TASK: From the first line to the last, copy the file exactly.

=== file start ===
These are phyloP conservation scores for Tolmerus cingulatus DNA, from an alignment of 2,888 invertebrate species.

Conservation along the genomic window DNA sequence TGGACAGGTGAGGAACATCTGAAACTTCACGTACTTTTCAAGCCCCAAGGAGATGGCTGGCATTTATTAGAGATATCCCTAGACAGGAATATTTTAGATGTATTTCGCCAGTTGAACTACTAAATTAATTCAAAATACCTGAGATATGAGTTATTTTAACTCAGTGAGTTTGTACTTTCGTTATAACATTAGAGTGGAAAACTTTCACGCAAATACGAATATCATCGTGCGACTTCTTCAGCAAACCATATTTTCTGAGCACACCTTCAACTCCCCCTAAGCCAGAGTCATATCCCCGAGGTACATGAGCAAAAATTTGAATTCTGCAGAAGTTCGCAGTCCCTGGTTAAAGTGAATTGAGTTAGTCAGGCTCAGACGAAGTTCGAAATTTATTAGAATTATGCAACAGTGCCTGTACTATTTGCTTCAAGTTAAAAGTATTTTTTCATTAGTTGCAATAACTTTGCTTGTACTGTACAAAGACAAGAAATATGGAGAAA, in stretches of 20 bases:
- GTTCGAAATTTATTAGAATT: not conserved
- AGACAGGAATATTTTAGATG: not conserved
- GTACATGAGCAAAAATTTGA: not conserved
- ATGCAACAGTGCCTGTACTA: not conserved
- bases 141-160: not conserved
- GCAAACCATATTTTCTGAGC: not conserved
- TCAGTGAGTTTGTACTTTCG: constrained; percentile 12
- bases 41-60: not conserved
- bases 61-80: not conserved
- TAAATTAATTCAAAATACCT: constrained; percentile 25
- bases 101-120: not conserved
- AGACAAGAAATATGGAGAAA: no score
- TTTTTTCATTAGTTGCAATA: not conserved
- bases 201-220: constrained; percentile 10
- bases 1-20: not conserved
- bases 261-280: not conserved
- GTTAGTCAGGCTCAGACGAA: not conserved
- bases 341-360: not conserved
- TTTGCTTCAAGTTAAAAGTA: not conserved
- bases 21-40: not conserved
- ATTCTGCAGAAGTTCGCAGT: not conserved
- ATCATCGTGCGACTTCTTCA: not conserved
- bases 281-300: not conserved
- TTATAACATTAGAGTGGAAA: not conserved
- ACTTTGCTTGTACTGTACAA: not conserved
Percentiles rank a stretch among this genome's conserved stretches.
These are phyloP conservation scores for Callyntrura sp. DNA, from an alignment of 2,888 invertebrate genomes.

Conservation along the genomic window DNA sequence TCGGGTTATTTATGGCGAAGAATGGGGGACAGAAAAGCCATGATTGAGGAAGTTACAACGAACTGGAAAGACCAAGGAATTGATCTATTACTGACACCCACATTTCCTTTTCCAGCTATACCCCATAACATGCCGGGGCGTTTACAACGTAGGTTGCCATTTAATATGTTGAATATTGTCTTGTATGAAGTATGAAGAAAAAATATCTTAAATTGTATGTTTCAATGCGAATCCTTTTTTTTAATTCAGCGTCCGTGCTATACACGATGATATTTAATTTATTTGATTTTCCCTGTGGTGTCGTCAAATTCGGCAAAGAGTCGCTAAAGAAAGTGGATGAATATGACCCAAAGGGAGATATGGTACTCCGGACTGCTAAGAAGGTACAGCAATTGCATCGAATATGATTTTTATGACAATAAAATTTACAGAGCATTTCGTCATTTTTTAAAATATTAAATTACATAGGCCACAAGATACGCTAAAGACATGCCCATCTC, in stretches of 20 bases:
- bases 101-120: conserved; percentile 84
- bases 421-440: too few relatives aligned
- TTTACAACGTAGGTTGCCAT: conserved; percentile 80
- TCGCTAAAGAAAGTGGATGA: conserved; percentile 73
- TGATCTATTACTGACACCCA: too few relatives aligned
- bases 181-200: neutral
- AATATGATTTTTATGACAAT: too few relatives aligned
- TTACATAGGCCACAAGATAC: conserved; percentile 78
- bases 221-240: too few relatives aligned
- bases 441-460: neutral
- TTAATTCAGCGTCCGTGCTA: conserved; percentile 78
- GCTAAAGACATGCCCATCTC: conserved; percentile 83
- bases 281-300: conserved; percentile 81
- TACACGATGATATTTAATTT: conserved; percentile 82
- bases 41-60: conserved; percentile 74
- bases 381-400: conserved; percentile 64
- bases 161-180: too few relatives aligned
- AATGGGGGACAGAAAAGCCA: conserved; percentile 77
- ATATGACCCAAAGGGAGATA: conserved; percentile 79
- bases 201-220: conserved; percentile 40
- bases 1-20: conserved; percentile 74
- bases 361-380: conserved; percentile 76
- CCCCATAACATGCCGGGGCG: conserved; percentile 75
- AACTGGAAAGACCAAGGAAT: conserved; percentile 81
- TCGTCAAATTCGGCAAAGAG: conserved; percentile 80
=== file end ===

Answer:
These are phyloP conservation scores for Tolmerus cingulatus DNA, from an alignment of 2,888 invertebrate species.

Conservation along the genomic window DNA sequence TGGACAGGTGAGGAACATCTGAAACTTCACGTACTTTTCAAGCCCCAAGGAGATGGCTGGCATTTATTAGAGATATCCCTAGACAGGAATATTTTAGATGTATTTCGCCAGTTGAACTACTAAATTAATTCAAAATACCTGAGATATGAGTTATTTTAACTCAGTGAGTTTGTACTTTCGTTATAACATTAGAGTGGAAAACTTTCACGCAAATACGAATATCATCGTGCGACTTCTTCAGCAAACCATATTTTCTGAGCACACCTTCAACTCCCCCTAAGCCAGAGTCATATCCCCGAGGTACATGAGCAAAAATTTGAATTCTGCAGAAGTTCGCAGTCCCTGGTTAAAGTGAATTGAGTTAGTCAGGCTCAGACGAAGTTCGAAATTTATTAGAATTATGCAACAGTGCCTGTACTATTTGCTTCAAGTTAAAAGTATTTTTTCATTAGTTGCAATAACTTTGCTTGTACTGTACAAAGACAAGAAATATGGAGAAA, in stretches of 20 bases:
- GTTCGAAATTTATTAGAATT: not conserved
- AGACAGGAATATTTTAGATG: not conserved
- GTACATGAGCAAAAATTTGA: not conserved
- ATGCAACAGTGCCTGTACTA: not conserved
- bases 141-160: not conserved
- GCAAACCATATTTTCTGAGC: not conserved
- TCAGTGAGTTTGTACTTTCG: constrained; percentile 12
- bases 41-60: not conserved
- bases 61-80: not conserved
- TAAATTAATTCAAAATACCT: constrained; percentile 25
- bases 101-120: not conserved
- AGACAAGAAATATGGAGAAA: no score
- TTTTTTCATTAGTTGCAATA: not conserved
- bases 201-220: constrained; percentile 10
- bases 1-20: not conserved
- bases 261-280: not conserved
- GTTAGTCAGGCTCAGACGAA: not conserved
- bases 341-360: not conserved
- TTTGCTTCAAGTTAAAAGTA: not conserved
- bases 21-40: not conserved
- ATTCTGCAGAAGTTCGCAGT: not conserved
- ATCATCGTGCGACTTCTTCA: not conserved
- bases 281-300: not conserved
- TTATAACATTAGAGTGGAAA: not conserved
- ACTTTGCTTGTACTGTACAA: not conserved
Percentiles rank a stretch among this genome's conserved stretches.
These are phyloP conservation scores for Callyntrura sp. DNA, from an alignment of 2,888 invertebrate genomes.

Conservation along the genomic window DNA sequence TCGGGTTATTTATGGCGAAGAATGGGGGACAGAAAAGCCATGATTGAGGAAGTTACAACGAACTGGAAAGACCAAGGAATTGATCTATTACTGACACCCACATTTCCTTTTCCAGCTATACCCCATAACATGCCGGGGCGTTTACAACGTAGGTTGCCATTTAATATGTTGAATATTGTCTTGTATGAAGTATGAAGAAAAAATATCTTAAATTGTATGTTTCAATGCGAATCCTTTTTTTTAATTCAGCGTCCGTGCTATACACGATGATATTTAATTTATTTGATTTTCCCTGTGGTGTCGTCAAATTCGGCAAAGAGTCGCTAAAGAAAGTGGATGAATATGACCCAAAGGGAGATATGGTACTCCGGACTGCTAAGAAGGTACAGCAATTGCATCGAATATGATTTTTATGACAATAAAATTTACAGAGCATTTCGTCATTTTTTAAAATATTAAATTACATAGGCCACAAGATACGCTAAAGACATGCCCATCTC, in stretches of 20 bases:
- bases 101-120: conserved; percentile 84
- bases 421-440: too few relatives aligned
- TTTACAACGTAGGTTGCCAT: conserved; percentile 80
- TCGCTAAAGAAAGTGGATGA: conserved; percentile 73
- TGATCTATTACTGACACCCA: too few relatives aligned
- bases 181-200: neutral
- AATATGATTTTTATGACAAT: too few relatives aligned
- TTACATAGGCCACAAGATAC: conserved; percentile 78
- bases 221-240: too few relatives aligned
- bases 441-460: neutral
- TTAATTCAGCGTCCGTGCTA: conserved; percentile 78
- GCTAAAGACATGCCCATCTC: conserved; percentile 83
- bases 281-300: conserved; percentile 81
- TACACGATGATATTTAATTT: conserved; percentile 82
- bases 41-60: conserved; percentile 74
- bases 381-400: conserved; percentile 64
- bases 161-180: too few relatives aligned
- AATGGGGGACAGAAAAGCCA: conserved; percentile 77
- ATATGACCCAAAGGGAGATA: conserved; percentile 79
- bases 201-220: conserved; percentile 40
- bases 1-20: conserved; percentile 74
- bases 361-380: conserved; percentile 76
- CCCCATAACATGCCGGGGCG: conserved; percentile 75
- AACTGGAAAGACCAAGGAAT: conserved; percentile 81
- TCGTCAAATTCGGCAAAGAG: conserved; percentile 80